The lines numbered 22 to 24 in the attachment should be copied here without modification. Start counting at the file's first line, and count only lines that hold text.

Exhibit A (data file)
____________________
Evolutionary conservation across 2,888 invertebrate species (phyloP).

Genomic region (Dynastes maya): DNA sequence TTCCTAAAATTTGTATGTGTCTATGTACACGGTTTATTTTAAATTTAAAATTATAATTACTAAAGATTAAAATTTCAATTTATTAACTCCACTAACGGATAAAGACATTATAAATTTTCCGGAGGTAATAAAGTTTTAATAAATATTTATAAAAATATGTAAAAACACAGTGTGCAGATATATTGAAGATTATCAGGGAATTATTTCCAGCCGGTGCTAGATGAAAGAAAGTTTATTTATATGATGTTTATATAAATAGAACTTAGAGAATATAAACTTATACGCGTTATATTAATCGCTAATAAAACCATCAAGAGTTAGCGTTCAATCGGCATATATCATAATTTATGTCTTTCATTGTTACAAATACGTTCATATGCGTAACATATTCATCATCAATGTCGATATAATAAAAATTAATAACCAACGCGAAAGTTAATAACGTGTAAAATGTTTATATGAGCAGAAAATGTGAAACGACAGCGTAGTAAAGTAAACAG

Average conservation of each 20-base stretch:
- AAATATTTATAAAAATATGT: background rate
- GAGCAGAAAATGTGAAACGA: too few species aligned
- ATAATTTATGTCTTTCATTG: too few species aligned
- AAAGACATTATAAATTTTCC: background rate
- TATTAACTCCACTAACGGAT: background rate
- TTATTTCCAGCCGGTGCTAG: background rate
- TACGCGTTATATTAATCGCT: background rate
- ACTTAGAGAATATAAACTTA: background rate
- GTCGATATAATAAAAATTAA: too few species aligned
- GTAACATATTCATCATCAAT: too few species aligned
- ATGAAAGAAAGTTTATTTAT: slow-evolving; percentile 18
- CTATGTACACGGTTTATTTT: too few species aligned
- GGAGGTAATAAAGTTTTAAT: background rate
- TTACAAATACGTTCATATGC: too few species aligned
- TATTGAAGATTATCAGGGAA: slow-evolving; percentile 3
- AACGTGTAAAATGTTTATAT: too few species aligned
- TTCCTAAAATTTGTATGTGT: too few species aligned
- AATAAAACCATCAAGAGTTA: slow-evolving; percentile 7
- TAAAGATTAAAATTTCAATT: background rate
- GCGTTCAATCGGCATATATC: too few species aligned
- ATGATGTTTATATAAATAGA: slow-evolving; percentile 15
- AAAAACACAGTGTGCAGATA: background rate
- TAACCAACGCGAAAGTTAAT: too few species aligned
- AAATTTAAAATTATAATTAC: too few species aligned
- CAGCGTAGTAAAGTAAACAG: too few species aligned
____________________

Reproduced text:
- TAAAGATTAAAATTTCAATT: background rate
- GCGTTCAATCGGCATATATC: too few species aligned
- ATGATGTTTATATAAATAGA: slow-evolving; percentile 15